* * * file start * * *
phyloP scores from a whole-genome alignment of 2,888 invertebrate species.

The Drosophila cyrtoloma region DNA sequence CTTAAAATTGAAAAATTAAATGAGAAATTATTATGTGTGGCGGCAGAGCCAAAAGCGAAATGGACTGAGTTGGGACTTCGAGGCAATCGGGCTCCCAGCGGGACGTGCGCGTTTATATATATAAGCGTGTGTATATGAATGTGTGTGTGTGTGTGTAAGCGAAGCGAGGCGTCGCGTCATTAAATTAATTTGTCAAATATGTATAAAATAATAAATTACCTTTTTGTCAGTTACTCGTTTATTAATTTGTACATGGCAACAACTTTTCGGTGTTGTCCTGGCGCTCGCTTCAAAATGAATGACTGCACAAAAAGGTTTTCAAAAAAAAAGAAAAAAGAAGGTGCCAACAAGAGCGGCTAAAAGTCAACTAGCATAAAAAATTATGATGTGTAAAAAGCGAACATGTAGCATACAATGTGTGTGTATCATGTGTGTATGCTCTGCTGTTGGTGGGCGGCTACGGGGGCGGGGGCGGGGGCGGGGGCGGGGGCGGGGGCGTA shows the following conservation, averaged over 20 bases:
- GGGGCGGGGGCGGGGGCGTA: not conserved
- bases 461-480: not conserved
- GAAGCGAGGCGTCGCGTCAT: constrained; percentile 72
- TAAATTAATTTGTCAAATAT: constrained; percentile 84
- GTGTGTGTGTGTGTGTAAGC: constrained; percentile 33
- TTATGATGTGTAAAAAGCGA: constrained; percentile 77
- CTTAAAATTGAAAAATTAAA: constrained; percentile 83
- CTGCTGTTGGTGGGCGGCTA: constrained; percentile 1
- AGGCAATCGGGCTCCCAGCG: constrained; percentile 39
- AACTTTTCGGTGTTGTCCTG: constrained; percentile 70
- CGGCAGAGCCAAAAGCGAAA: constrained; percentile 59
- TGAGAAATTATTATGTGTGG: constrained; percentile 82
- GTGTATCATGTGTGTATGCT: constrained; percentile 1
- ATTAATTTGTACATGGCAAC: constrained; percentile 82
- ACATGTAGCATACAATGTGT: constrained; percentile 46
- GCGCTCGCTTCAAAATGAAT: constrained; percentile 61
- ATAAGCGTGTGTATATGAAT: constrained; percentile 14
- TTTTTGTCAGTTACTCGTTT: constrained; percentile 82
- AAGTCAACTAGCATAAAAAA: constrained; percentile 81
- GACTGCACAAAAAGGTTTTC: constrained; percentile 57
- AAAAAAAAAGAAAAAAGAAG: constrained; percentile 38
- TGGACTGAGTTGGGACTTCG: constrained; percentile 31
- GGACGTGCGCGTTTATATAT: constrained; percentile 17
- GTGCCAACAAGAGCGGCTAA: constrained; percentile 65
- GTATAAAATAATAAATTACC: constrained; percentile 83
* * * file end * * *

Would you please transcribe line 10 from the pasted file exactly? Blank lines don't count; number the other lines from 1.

- CTGCTGTTGGTGGGCGGCTA: constrained; percentile 1